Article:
Applications of Design Thinking
Design thinking is the common expression to describe an interdisciplinary approach to solving problems, which transports us to the true innovation.
Interdisciplinary design thinking is especially important to decide what to do in the first place, so that the power of creative intuitive processes can be used to stimulate innovation, solve any problems and develop new opportunities.
The design thinking can help with the confusing and challenging problems posed by the complexity of the contexts of design in the world of digital technology and global connectivity.
Problems of complex projects such as systems or services, are best addressed by a team of people from varied backgrounds, using intuitive process, but adding to the output of the shared mind is more productive than the sum of individual contributions.
People from non-design disciplines also contribute to the projects , usually those with business and brand background , as well as writers, storytellers , and developers of prototypes.
– How we do business?
Do stupid questions! Remember that only other people call them so.
Make hope visible. There are so many people waiting for your ideas!
Make a lateral thinking man. Dig deep.
Work the metaphor and analogies.
Jump the fence, draw what you want and face the consequences.
Embrace constraints and draw anywhere.
Draw in emergencies, even if you have only one napkin.
And above all use empathy with dedication to really watch and pay attention to people, because this is usually the best way to check the depth of unarticulated needs.
According to Warren Berger (Glimmer: How Design Can Transform Your Life and Maybe Even the World) there are three ways to implement the Design Thinking to life.
– The designers are good at asking stupid questions – Take a step back and reassess everything.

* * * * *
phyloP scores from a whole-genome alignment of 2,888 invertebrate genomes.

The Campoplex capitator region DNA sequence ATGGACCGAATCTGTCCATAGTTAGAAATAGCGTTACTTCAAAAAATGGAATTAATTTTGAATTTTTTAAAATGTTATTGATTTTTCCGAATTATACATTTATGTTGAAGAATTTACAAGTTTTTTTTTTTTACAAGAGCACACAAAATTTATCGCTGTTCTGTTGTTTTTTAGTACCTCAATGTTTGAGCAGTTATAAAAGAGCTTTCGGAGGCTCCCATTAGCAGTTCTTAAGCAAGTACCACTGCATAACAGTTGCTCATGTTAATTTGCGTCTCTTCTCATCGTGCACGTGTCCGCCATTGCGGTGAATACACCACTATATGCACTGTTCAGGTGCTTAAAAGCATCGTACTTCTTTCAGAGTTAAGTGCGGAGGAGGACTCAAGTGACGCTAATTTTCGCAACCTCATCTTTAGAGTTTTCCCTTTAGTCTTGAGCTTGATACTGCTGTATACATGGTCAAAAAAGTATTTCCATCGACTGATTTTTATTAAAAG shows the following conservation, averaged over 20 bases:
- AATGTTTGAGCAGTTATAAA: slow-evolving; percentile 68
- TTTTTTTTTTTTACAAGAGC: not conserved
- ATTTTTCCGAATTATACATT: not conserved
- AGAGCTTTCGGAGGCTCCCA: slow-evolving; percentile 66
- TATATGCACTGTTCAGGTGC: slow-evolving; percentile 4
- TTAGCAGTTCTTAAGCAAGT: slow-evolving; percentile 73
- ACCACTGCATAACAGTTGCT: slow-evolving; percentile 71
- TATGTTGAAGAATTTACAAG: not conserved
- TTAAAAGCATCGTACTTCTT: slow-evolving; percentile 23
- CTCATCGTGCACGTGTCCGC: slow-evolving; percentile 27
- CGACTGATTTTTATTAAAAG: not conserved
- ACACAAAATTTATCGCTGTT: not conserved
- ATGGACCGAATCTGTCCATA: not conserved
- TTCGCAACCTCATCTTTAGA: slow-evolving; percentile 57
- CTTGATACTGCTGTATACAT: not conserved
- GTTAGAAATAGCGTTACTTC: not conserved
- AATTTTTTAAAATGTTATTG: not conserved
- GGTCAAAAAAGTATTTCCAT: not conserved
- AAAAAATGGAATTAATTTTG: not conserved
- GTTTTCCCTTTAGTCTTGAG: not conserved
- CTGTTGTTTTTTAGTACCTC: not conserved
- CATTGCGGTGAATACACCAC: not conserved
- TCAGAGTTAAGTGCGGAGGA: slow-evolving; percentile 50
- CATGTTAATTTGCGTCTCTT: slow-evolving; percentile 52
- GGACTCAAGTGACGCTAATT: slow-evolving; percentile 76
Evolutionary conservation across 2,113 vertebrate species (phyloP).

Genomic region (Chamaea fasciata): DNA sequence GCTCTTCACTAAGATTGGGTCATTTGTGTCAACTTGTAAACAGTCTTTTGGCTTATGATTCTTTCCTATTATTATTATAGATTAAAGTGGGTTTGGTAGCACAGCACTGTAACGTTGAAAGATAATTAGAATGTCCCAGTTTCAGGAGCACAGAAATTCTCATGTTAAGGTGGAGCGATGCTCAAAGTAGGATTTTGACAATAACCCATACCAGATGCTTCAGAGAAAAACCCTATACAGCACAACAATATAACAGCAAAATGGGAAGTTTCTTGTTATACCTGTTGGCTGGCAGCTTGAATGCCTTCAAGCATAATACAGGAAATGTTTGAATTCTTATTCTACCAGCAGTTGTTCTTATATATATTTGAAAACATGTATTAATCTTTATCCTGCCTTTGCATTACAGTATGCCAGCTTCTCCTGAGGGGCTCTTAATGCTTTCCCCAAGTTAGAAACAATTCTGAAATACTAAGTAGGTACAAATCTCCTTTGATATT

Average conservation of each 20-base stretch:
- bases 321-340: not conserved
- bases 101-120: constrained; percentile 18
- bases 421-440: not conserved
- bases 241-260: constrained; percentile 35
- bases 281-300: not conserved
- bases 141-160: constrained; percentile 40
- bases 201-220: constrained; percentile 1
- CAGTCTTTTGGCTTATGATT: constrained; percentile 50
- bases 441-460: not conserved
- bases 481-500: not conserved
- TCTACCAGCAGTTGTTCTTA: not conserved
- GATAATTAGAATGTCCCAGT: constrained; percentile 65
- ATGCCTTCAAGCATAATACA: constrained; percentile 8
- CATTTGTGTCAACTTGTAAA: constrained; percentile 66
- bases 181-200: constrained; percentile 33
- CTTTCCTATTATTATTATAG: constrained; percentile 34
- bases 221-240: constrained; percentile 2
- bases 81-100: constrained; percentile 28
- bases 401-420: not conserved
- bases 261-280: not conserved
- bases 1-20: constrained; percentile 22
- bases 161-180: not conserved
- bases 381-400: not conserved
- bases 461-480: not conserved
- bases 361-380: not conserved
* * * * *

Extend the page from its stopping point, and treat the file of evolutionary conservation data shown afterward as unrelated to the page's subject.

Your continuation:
Ask fundamental questions: Why are we living in this city? Why am I in this job? There are all sorts of chances in life to reconsider.”
The designer can begin to restructure the challenge at hand, which may lead to think in new directions.
The basics of business, now so transformational, requiring an ability to question and rethink what business we face and what are in fact the needs of consumers. What do they expect?
– The designers put the problems on visual form – Designers know that when we see everything in front of us, the connections and patterns become more understandable.
The models that designers constantly create quickly and without polishing are a critical component of innovation. When we form an idea, we begin to make it real.
– The designers think laterally – Forces the brain to move sideways and to examine the solutions that are out of the path. The trick is to avoid problems in a simple manner so that it is open to the left side. It is to be away from rules based on experience.
It is not easy to get big hits and we get there “thinking sideways”, searching for something very big, accepting ideas and influences, and above all it must also be willing to try to connect ideas that cannot seem to be linked. This is a way of thinking that can also be embraced by non- designers.
The design thinkers know that innovation often involves an interactive process with setbacks along the way, but knowing that small faults are actually useful, because they show what works and what needs to be corrected.
The design capacity of the thinker with “no follow” is an indispensable quality in times of dynamic change.
According to R. Martin to become design thinkers we must develop the stance, the tools and experiences.
Posture is the perspective of our world and our role in it.
Tools are the models we use to organize our world and our thinking.
Experiences are what built and developed our skills and sensibilities.
Even the unreasonable questions have an answer!